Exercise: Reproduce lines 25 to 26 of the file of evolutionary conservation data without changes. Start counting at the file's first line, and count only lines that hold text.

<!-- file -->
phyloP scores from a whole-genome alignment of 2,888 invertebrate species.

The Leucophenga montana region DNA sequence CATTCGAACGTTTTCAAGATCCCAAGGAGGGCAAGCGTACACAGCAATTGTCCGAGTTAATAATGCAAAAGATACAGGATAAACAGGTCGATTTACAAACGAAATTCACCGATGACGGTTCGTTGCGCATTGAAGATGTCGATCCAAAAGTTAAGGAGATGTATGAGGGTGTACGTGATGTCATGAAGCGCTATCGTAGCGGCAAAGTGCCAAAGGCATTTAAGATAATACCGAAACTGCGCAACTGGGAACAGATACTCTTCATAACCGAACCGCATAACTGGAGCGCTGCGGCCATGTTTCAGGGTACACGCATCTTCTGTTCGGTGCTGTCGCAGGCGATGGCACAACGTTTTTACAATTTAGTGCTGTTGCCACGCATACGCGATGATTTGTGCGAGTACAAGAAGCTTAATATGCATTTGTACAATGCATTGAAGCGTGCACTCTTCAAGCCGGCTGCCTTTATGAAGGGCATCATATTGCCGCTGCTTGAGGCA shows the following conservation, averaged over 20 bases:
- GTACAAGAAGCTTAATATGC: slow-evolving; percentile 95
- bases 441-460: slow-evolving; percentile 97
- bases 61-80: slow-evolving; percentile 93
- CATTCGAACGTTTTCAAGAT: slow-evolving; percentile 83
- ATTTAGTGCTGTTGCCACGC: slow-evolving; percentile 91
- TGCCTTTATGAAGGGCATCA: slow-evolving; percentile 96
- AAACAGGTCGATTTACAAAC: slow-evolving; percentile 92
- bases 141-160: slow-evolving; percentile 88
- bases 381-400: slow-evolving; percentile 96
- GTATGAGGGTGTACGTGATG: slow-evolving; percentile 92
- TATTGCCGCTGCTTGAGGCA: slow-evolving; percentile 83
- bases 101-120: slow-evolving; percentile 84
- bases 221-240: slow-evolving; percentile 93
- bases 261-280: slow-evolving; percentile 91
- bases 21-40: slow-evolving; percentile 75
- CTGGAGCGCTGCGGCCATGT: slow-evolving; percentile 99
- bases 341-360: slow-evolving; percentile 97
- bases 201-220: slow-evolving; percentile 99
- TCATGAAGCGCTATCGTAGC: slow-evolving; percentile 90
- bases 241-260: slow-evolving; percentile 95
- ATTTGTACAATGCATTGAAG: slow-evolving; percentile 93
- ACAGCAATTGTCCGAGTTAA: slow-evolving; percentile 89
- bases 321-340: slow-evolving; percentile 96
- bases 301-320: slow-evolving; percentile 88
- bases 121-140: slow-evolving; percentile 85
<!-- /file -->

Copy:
- bases 321-340: slow-evolving; percentile 96
- bases 301-320: slow-evolving; percentile 88